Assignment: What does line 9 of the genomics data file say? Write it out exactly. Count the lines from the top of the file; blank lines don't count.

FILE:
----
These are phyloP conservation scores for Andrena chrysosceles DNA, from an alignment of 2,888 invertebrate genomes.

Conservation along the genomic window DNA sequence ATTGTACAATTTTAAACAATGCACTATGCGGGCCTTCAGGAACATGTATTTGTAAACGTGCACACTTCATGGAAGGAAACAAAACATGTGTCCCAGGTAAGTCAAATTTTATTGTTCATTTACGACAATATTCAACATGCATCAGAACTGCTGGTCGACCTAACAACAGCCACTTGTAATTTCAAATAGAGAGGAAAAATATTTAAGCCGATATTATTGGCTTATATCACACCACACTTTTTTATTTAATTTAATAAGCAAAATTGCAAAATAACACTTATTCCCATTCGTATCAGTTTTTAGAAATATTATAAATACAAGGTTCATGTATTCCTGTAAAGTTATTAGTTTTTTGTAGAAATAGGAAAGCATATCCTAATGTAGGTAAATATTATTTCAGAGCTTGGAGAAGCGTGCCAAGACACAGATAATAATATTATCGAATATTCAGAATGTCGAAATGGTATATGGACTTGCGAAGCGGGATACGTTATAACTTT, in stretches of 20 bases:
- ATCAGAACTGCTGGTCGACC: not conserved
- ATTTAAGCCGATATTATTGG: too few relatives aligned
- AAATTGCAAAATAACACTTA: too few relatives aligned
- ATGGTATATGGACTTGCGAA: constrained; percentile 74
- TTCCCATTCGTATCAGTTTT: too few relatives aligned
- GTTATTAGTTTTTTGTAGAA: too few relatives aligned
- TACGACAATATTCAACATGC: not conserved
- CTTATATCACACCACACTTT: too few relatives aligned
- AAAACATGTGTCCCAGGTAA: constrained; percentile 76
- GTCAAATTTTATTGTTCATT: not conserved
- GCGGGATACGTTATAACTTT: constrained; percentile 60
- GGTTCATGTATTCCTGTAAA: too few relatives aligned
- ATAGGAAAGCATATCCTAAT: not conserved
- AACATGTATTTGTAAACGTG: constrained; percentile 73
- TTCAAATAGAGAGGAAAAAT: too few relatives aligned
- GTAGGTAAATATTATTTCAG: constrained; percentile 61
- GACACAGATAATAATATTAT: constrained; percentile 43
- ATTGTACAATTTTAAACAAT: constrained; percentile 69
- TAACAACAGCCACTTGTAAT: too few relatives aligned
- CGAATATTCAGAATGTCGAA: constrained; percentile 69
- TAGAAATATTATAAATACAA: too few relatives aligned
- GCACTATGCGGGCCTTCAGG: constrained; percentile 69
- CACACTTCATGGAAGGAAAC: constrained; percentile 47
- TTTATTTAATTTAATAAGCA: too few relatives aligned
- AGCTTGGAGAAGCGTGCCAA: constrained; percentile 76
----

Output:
- TACGACAATATTCAACATGC: not conserved